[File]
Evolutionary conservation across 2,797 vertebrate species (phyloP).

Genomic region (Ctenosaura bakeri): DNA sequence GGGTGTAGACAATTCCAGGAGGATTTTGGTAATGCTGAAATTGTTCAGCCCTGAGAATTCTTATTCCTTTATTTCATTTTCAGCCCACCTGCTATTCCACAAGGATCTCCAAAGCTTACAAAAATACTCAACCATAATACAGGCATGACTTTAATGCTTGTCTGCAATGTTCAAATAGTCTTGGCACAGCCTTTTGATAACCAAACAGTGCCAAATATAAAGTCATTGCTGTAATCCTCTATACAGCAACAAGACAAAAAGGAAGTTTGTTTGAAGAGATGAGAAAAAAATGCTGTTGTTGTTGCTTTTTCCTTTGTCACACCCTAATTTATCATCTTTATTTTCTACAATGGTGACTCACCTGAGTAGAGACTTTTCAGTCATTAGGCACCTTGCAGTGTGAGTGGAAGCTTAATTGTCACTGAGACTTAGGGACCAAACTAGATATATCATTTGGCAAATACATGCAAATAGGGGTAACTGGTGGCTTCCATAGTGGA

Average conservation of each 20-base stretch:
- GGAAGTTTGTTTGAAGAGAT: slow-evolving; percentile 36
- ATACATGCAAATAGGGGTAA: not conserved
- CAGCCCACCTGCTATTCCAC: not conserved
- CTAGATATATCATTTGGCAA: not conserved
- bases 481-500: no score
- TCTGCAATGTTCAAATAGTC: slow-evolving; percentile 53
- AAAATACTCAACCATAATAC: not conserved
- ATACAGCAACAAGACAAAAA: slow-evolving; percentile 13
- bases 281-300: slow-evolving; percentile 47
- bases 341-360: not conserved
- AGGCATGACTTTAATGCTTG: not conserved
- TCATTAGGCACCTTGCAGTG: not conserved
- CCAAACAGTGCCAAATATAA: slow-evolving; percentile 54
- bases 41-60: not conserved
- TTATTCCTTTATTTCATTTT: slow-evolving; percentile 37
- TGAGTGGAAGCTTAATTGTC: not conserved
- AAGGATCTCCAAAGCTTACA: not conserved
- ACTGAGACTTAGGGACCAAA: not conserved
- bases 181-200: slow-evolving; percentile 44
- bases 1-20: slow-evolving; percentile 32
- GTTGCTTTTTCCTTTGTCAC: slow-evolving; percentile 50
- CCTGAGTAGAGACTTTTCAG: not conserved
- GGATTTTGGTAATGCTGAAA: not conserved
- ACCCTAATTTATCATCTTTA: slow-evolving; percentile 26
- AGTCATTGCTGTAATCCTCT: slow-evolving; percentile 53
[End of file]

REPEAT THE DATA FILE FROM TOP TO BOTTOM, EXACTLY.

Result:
Evolutionary conservation across 2,797 vertebrate species (phyloP).

Genomic region (Ctenosaura bakeri): DNA sequence GGGTGTAGACAATTCCAGGAGGATTTTGGTAATGCTGAAATTGTTCAGCCCTGAGAATTCTTATTCCTTTATTTCATTTTCAGCCCACCTGCTATTCCACAAGGATCTCCAAAGCTTACAAAAATACTCAACCATAATACAGGCATGACTTTAATGCTTGTCTGCAATGTTCAAATAGTCTTGGCACAGCCTTTTGATAACCAAACAGTGCCAAATATAAAGTCATTGCTGTAATCCTCTATACAGCAACAAGACAAAAAGGAAGTTTGTTTGAAGAGATGAGAAAAAAATGCTGTTGTTGTTGCTTTTTCCTTTGTCACACCCTAATTTATCATCTTTATTTTCTACAATGGTGACTCACCTGAGTAGAGACTTTTCAGTCATTAGGCACCTTGCAGTGTGAGTGGAAGCTTAATTGTCACTGAGACTTAGGGACCAAACTAGATATATCATTTGGCAAATACATGCAAATAGGGGTAACTGGTGGCTTCCATAGTGGA

Average conservation of each 20-base stretch:
- GGAAGTTTGTTTGAAGAGAT: slow-evolving; percentile 36
- ATACATGCAAATAGGGGTAA: not conserved
- CAGCCCACCTGCTATTCCAC: not conserved
- CTAGATATATCATTTGGCAA: not conserved
- bases 481-500: no score
- TCTGCAATGTTCAAATAGTC: slow-evolving; percentile 53
- AAAATACTCAACCATAATAC: not conserved
- ATACAGCAACAAGACAAAAA: slow-evolving; percentile 13
- bases 281-300: slow-evolving; percentile 47
- bases 341-360: not conserved
- AGGCATGACTTTAATGCTTG: not conserved
- TCATTAGGCACCTTGCAGTG: not conserved
- CCAAACAGTGCCAAATATAA: slow-evolving; percentile 54
- bases 41-60: not conserved
- TTATTCCTTTATTTCATTTT: slow-evolving; percentile 37
- TGAGTGGAAGCTTAATTGTC: not conserved
- AAGGATCTCCAAAGCTTACA: not conserved
- ACTGAGACTTAGGGACCAAA: not conserved
- bases 181-200: slow-evolving; percentile 44
- bases 1-20: slow-evolving; percentile 32
- GTTGCTTTTTCCTTTGTCAC: slow-evolving; percentile 50
- CCTGAGTAGAGACTTTTCAG: not conserved
- GGATTTTGGTAATGCTGAAA: not conserved
- ACCCTAATTTATCATCTTTA: slow-evolving; percentile 26
- AGTCATTGCTGTAATCCTCT: slow-evolving; percentile 53